The Best Time to Leave for a Party

Illustration: Angelica Alzona (G/O Media)

There’s a party, it’s tonight, and you want to go. But as with love, timing is everything—arriving at the wrong time, either too early or too late, can be ruinous for a good time. You want to be, and forgive me but this is the term we apparently landed on, “fashionably late.” So when do you leave? If you are plagued by this question every time you go to a party, hear me out.

This method has been fine-tuned over my approximately 15 years of party going. It is a rule of thumb best applied to your garden variety “party,” mostly likely at a bar, at night, that you’ve been invited to and want to attend. I’m not talking about anything resembling formal, like a birthday dinner or a work event, when you should always be punctual and not being so can have dire, even financial, consequences. I’m talking about the ones where the invite says, “bring whomever!” Put another way: When asked by your co-workers what you did over the weekend, you would describe this party you attended as, “Oh I went to a thing at [NAME OF COOL BAR] with some friends.”

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OK, got it? So here it is: The perfect time to leave for a party, in my opinion, is when it is scheduled to start. Invite says the party starts at 8 p.m.? That’s when you leave for the party.

Here is what leaving at that time does for you: you avoid showing up way too early, when no one is really there, maybe not even the hosts or person being celebrated; and you avoid showing up too late, when everyone is already drunk, high, or both, and you feel like you walked into that part of Eyes Wide Shut.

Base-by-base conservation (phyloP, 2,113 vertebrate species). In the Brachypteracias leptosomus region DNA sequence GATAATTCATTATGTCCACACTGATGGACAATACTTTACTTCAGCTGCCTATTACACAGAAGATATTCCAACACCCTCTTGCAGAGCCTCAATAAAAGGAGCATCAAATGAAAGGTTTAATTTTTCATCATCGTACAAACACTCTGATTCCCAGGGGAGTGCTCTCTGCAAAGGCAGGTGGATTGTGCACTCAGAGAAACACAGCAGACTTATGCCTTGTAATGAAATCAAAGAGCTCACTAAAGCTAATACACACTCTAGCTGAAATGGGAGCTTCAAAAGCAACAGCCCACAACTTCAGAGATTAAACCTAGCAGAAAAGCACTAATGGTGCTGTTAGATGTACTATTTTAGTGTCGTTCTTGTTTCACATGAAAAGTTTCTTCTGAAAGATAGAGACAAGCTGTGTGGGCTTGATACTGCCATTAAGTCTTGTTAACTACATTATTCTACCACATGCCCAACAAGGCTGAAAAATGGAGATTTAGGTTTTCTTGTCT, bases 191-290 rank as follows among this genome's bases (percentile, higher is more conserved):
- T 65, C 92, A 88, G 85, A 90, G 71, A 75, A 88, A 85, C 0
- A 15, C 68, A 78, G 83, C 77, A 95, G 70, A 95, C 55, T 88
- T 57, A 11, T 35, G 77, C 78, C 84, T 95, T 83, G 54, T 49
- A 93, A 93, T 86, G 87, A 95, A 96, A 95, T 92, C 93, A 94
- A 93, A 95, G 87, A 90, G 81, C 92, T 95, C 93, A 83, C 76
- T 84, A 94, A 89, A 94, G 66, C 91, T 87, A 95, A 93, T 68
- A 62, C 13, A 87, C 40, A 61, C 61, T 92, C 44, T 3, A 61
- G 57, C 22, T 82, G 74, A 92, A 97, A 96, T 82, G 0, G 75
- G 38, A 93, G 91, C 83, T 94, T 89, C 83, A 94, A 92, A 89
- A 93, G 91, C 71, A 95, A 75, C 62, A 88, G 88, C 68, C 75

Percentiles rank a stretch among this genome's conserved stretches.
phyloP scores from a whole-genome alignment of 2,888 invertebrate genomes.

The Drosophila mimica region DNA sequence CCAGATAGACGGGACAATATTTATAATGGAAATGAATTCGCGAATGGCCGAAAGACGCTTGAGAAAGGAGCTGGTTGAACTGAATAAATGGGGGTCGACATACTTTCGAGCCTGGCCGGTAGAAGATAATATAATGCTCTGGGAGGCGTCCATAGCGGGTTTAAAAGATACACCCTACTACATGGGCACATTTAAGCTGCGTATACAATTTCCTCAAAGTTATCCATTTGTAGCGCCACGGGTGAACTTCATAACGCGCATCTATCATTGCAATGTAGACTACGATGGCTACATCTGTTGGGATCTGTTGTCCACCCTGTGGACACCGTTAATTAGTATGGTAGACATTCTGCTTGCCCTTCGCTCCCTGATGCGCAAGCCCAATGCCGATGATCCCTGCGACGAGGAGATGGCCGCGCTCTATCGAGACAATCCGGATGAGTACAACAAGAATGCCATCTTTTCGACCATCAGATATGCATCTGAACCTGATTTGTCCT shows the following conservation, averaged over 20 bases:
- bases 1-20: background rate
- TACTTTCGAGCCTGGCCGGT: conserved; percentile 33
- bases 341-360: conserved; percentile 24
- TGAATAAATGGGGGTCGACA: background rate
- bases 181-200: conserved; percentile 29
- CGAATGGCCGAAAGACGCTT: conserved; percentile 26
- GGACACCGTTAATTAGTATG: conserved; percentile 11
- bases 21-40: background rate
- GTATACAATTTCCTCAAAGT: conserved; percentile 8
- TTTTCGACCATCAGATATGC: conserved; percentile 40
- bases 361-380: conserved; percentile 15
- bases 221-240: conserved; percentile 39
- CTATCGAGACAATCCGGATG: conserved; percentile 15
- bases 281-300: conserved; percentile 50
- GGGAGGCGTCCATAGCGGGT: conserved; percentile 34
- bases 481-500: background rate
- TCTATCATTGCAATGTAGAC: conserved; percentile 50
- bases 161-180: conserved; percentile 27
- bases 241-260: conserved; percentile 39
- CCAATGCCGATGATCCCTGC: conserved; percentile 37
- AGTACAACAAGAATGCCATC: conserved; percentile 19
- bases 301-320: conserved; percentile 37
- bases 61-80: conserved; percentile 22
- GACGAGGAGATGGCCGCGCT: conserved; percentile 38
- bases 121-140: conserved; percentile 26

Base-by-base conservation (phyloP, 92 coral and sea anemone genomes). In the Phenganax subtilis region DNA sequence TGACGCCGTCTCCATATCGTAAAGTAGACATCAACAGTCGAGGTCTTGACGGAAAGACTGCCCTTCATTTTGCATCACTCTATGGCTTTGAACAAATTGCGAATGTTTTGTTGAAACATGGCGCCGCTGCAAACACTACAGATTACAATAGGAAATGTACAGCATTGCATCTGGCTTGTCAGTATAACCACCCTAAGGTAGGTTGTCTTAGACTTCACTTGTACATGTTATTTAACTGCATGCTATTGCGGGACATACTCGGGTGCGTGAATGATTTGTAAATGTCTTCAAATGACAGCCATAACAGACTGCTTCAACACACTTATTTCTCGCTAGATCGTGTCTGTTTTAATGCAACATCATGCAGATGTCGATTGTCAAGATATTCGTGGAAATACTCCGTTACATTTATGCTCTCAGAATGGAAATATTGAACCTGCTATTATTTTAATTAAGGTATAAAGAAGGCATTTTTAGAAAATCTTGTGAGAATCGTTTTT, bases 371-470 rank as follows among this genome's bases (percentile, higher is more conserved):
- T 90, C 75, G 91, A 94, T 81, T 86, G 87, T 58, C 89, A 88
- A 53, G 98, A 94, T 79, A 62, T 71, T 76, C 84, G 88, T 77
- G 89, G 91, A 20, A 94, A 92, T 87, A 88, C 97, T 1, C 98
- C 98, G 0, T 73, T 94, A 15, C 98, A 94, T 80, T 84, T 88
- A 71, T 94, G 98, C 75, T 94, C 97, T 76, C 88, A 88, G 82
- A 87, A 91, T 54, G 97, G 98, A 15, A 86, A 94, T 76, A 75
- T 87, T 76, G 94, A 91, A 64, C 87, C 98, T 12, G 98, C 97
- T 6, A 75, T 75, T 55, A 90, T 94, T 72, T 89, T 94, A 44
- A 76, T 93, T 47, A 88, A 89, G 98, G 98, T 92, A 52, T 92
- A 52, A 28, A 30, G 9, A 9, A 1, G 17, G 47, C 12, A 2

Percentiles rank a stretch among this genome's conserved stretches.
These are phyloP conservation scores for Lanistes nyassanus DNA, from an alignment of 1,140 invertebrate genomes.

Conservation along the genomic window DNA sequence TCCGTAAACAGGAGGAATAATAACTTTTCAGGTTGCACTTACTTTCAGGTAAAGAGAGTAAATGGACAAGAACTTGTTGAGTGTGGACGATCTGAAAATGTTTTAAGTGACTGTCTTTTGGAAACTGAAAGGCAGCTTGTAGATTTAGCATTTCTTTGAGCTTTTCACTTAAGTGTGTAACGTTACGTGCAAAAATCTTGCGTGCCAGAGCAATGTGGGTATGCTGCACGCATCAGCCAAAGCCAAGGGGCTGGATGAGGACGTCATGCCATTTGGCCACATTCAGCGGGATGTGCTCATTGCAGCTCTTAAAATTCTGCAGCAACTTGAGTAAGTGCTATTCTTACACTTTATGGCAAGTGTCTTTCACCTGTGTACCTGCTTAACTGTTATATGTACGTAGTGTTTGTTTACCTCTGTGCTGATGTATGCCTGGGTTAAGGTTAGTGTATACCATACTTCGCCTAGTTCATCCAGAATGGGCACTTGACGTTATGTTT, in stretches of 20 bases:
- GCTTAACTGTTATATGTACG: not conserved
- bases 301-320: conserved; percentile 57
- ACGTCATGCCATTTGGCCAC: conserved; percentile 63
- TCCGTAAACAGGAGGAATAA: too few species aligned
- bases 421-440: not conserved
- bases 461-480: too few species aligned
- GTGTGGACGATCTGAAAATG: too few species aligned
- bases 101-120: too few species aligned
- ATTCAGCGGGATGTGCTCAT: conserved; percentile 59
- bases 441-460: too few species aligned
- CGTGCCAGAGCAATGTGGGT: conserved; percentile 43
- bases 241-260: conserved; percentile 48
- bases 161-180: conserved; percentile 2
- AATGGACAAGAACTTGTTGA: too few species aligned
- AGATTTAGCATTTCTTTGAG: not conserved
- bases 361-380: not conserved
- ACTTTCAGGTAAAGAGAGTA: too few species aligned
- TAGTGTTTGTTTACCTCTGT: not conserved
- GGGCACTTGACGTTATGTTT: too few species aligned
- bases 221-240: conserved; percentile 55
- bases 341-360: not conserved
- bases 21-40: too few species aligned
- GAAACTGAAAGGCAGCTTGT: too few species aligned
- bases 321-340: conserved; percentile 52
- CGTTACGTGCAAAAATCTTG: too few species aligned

In my experience, this method maximizes your potential for having—another industry term here—a “good time.” Leaving for the party right as it’s scheduled to start, assuming a standard 30–45 minute travel time (adjust accordingly for proximity; if you live really close, just tack on 30-40ish minutes to the start time), allows you to arrive just as the party is warming up but also not quite in full swing. You get to enjoy the full arc of the “good” part of the party, where the conversations are still pleasant enough and no one is too drunk. And you’ll have been there long enough that by the time the party takes its inevitable turn, you’ll have put in sufficient face time to bail without anyone giving you shit about it later.

There will always be mitigating factors and only you know your friends best and their tolerance for lateness, “fashionably” or not. Do what feels right. But if you keep finding yourself arriving at shindigs at the “wrong” time, give my method a spin—I think you’ll have a good time.

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About the author

Aleksander Chan

Editor-in-Chief, Splinter